Justice Kennedy’s Startling Shift on Affirmative Action

By Tony Mauro

In 1989 Anthony Kennedy, then a new justice on the U.S. Supreme Court, wrote in an affirmative-action case, “The moral imperative of racial neutrality is the driving force of the Equal Protection Clause.”

In 2003, Kennedy drew from the 1978 Bakke decision in criticizing an affirmative-action program at the University of Michigan. “Racial and ethnic distinctions of any sort are inherently suspect and thus call for the most exacting judicial examination,” he said.

Justice Samuel Alito Jr. pointedly reminded everyone of those past statements on Thursday, no doubt to highlight Kennedy’s remarkable change of direction in his opinions on affirmative action.

Kennedy, who has voted against every race-based affirmative action program during his tenure on the court, shifted gears Thursday, writing the majority opinion upholding the University of Texas’ affirmative-action policy for undergraduate admissions. He found that the use of race as a factor in university admissions could withstand strict scrutiny.

“Something strange has happened since our prior decision in this case,” Alito wrote in a 51-page dissent from Kennedy’s surprise majority ruling in the second Fisher v. University of Texas case. As soon as the ruling went up online Thursday, commentators began speculating about what happened to Kennedy, who turns 80 next month.

His shift could be as simple as a desire to end a long-running dispute, after years in which university officials were at a loss to determine what weight, if any, they could give to race in admissions.

“Under the circumstances of this case … a remand would do nothing more than prolong a suit that has already persisted for eight years and cost the parties on both sides significant resources,” Kennedy wrote.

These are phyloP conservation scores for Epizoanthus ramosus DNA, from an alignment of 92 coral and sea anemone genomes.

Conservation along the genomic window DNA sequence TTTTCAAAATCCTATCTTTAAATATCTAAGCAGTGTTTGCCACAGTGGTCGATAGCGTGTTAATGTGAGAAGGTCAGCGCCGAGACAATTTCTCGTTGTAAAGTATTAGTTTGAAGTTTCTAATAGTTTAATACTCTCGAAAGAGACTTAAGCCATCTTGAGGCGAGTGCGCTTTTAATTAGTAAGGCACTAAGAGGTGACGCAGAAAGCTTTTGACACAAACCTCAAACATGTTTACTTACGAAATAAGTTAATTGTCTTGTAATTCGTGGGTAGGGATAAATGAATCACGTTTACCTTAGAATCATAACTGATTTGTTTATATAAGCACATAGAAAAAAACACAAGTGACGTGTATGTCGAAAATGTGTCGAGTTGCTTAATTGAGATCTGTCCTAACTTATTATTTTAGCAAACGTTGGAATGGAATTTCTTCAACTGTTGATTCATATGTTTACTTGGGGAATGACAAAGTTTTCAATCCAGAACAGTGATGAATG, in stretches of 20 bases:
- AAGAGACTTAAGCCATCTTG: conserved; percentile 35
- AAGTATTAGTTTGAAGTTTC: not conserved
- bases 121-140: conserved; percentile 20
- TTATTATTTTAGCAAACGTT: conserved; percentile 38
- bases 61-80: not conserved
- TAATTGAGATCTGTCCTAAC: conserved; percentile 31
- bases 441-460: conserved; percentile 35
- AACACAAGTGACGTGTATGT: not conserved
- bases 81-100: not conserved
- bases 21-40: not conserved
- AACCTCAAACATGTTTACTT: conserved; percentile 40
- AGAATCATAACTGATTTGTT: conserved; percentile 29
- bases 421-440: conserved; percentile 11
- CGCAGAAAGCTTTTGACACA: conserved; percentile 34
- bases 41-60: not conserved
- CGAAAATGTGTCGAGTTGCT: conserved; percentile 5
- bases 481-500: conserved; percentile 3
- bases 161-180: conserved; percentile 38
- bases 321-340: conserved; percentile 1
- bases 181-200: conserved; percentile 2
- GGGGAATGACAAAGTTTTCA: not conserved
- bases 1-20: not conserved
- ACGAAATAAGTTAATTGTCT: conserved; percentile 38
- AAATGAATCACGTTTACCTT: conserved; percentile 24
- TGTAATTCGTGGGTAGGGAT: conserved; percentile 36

But others thought Kennedy was displaying one of his trademark characteristics as a justice—a brooding re-examination of old doctrines that has moved him to the left several times before. Kennedy has been called “agonizer-in-chief,” and the title of a 2009 biography of the California-born justice is “The Tie Goes To Freedom.”

He is also cognizant of his role as the “swing vote” on the court, said David Gans, civil rights director of the liberal Constitutional Accountability Center. Kennedy may not have wanted to be the justice who tipped the court away from perceived solutions to the court’s long history of racial discrimination, Gans said. “He has shown himself to be much more cognizant of the role race plays in this country.”

Cornell Law School professor Michael Dorf, a former Kennedy law clerk, said that in spite of the justice’s votes against affirmative action, his rhetoric was not that rigid, and he accepted diversity as a valid aspiration for universities. “His Fisher II opinion puts his vote where his rhetoric was all along,” Dorf said.

But others saw greater significance in Kennedy’s opinion. One professor theorized Kennedy moved strategically to anticipate a liberal shift on the high court caused by Justice Antonin Scalia’s death in February and the possibility that his seat will be filled by a moderate or liberal nominee.

“If he wants to maintain his prominent role as the swing justice, he will have to move to the left, too,” said University of California at Los Angeles School of Law constitutional law professor Adam Winkler.

Court-watcher Lisa McElroy, a professor at Drexel University Thomas R. Kline School of Law, also said, “I wonder if he is finding solidarity in the liberal wing, and Scalia isn’t there to keep him in check. Everyone keeps saying that the vacancy gives an opportunity for us to see our first liberal court in decades. I wonder if we already are.”